Catering authenticities. Ethnic food entrepreneurs as agents in Berlin's gentrification

DC FieldValueLanguage
dc.contributor.authorStock, M.
dc.contributor.authorSchmiz, A.
dc.date.accessioned2021-12-23T16:33:22Z-
dc.date.available2021-12-23T16:33:22Z-
dc.date.issued2019
dc.identifier.issn18779166
dc.identifier.urihttps://osnascholar.ub.uni-osnabrueck.de/handle/unios/17674-
dc.description.abstractEthnic cuisines are an integral part of gentrifying neighborhoods in Berlin. This is not surprising, since the consumption of authenticity plays a decisive role in commercial gentrification. However, while there have been many studies on artists and white creative entrepreneurs as facilitators of urban upgrading, only few research has focused on the active role of ethnic entrepreneurs in selling culture in commercial gentrification. In this article, we want to ask how ethnic food entrepreneurs stage authenticity and create new tastes in Berlin's gentrification in their ethnically marketed restaurants. How does this relate to their positioning towards the city and towards commodified ethnicities? And what role do social backgrounds and dispositions of consumers play in this staging? To answer these questions, we embed the topic in three theoretical discourses at the interface of migration and urban research: ethnic commodification, commercial gentrification and migrant entrepreneurship. We then present two cases as examples of entrepreneurial distinction practices in different settings and periods of Berlin's gentrification: an orientalized Arab snack bar in the early 2000s in Prenzlauer Berg, and a Vietnamese breakfast restaurant in 2017 in the rapidly gentrifying neighborhood of Neukölln. With these two examples we point to critical aspects that shape migrant entrepreneurs' selling strategies in gentrification, such as the representation of an ethnic group within a city, the phase and local context of gentrification as well as political paradigms of urban regeneration. In Berlin, the two case studies relate to the overlapping shift from a “multicultural-differentiated” to a “cosmopolitan-diversified” city. © 2019 Elsevier Ltd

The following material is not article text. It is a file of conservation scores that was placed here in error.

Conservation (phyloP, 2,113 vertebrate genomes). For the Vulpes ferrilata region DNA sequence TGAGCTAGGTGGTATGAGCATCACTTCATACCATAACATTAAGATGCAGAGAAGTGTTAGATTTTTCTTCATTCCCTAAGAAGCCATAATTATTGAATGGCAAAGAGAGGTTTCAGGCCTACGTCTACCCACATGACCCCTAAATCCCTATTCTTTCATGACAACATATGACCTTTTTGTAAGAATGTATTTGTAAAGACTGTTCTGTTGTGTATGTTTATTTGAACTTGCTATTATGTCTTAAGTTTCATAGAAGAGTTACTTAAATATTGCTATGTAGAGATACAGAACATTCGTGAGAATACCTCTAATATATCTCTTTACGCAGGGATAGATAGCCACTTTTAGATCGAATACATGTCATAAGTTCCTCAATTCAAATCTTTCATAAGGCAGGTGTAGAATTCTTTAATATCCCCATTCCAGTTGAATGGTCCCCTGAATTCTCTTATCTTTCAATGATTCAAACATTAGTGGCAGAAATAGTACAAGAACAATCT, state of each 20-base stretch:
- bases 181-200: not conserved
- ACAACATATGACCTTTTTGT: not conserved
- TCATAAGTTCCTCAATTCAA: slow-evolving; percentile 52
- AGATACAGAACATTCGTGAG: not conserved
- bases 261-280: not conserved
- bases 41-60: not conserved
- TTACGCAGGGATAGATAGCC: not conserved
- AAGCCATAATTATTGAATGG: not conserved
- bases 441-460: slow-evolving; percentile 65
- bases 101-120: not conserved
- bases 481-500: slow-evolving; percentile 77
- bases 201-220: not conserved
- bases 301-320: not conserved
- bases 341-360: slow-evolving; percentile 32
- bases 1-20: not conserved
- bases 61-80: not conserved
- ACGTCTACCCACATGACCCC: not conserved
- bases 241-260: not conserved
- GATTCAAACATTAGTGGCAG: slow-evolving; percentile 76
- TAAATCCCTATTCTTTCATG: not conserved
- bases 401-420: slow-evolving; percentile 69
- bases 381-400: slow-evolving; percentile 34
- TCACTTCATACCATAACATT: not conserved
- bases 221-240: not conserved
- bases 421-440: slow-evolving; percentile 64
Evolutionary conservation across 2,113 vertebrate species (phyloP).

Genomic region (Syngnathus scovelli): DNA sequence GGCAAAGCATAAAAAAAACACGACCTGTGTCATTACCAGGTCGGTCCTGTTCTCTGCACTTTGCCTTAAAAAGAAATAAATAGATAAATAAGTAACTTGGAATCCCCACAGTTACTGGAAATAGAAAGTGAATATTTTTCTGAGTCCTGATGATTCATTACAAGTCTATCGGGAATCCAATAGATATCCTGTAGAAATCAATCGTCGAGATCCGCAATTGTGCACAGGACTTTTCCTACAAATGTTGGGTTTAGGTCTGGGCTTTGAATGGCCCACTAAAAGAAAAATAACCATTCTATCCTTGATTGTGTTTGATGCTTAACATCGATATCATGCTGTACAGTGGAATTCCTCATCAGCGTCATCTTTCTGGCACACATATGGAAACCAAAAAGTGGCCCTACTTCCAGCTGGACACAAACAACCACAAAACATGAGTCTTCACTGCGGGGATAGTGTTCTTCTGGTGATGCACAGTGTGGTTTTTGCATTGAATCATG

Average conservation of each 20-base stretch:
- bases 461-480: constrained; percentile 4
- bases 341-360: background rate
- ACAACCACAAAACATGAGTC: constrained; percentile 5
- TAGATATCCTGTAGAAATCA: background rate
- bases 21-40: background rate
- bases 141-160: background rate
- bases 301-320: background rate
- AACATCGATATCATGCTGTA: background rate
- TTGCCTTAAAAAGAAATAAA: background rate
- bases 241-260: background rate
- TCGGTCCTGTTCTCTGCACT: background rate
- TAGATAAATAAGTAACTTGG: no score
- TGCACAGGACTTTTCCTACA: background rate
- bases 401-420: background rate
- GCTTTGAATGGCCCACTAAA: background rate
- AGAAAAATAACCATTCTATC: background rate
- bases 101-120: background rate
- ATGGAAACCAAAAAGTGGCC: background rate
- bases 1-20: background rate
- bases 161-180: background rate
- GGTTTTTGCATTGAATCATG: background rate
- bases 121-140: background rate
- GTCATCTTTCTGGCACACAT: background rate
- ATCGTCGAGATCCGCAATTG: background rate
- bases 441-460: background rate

dc.language.isoen
dc.publisherElsevier Ltd
dc.relation.ispartofCity, Culture and Society
dc.subjectAuthenticity
dc.subjectBerlin
dc.subjectCommodification
dc.subjectGentrification
dc.subjectMigrant entrepreneurs
dc.subjectTaste
dc.titleCatering authenticities. Ethnic food entrepreneurs as agents in Berlin's gentrification
dc.typejournal article
dc.identifier.doi10.1016/j.ccs.2019.05.001
dc.identifier.scopus2-s2.0-85068536229
dc.identifier.urlhttps://www.scopus.com/inward/record.uri?eid=2-s2.0-85068536229&doi=10.1016%2fj.ccs.2019.05.001&partnerID=40&md5=8325e2fe7a1f884bf82a37239fb05615
dc.description.volume18
dcterms.isPartOf.abbreviationCity Cult. Soc.
crisitem.author.deptFB 01 - Kultur- und Sozialwissenschaften-
crisitem.author.deptidfb01-
crisitem.author.parentorgUniversität Osnabrück-
crisitem.author.netidScAn427-
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